Grizzled Ranger – 5.0
One of the most impactful new cards in the first week of the new meta, this is the Scout Demacia wants. A 4-mana 4|1 is an aggressive statline which forces blocks eventually. The Ranger triggers Scout and has no issue trading away because it summons as 4|4 when it dies. Every Demacia deck is going to run this, dedicated Scout deck or otherwise.
Loyal Badgerbear – 4.0
So the 4|4 that Grizzled Ranger summons? Yeah that is a common that you can just put in your deck and it only costs 3-mana. A 3-mana 4|4 is wonderful stat-wise and blanks nearly every turn 2 or turn 3 play. Badgerbear is another Demacia card that will almost always be an auto-include.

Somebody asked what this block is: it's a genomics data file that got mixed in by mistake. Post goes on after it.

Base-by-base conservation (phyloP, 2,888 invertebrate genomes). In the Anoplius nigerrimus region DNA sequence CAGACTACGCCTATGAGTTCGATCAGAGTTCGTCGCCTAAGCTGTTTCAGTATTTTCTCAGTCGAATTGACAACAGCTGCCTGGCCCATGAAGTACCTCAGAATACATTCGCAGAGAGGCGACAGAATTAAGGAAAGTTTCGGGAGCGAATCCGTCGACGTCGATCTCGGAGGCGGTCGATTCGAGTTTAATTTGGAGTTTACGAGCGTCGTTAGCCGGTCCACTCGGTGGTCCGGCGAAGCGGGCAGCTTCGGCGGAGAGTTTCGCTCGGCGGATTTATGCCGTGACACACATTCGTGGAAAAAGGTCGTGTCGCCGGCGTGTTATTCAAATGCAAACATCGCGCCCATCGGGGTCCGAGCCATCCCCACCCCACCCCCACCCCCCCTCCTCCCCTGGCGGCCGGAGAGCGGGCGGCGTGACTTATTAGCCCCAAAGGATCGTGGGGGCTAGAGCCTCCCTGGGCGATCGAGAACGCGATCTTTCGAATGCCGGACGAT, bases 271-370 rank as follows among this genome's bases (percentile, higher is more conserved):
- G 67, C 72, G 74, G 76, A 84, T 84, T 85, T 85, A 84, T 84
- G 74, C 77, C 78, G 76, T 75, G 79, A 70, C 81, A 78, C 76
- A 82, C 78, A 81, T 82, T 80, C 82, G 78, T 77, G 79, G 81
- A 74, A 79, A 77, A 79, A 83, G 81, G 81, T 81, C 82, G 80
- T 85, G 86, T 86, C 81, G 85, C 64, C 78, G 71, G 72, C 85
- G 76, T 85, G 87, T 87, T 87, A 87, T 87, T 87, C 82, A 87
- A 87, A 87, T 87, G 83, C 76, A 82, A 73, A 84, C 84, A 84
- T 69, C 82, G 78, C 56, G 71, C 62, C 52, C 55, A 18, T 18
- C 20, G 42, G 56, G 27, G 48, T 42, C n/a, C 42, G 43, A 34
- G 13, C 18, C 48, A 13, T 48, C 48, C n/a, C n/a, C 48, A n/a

Quinn – 3.0
Quinn has only been seeing play in dedicated Scout decks. Of course, she’s an auto-include in those decks, but she doesn’t quite seem flexible enough to just put in any deck. Summoning Valor provides potential for her to Scout ahead without being taken out. Expect to see her on ladder, but while she’s powerful she is rather specific to a single archetype.
Ranger’s Resolve – 2.5
This little combat trick is solid. It has been seeing play in every Demacia deck because it is cheap, reactive, and can swing games for you. At 1-mana and Burst speed, you really can’t go wrong with this in your 40. While it can keep you from falling behind it doesn’t do a whole lot when you are already behind (if you have no board it is literally a dead card), which is keeping it from being a 3-of in many of the builds.
Unyielding Spirit – 2.5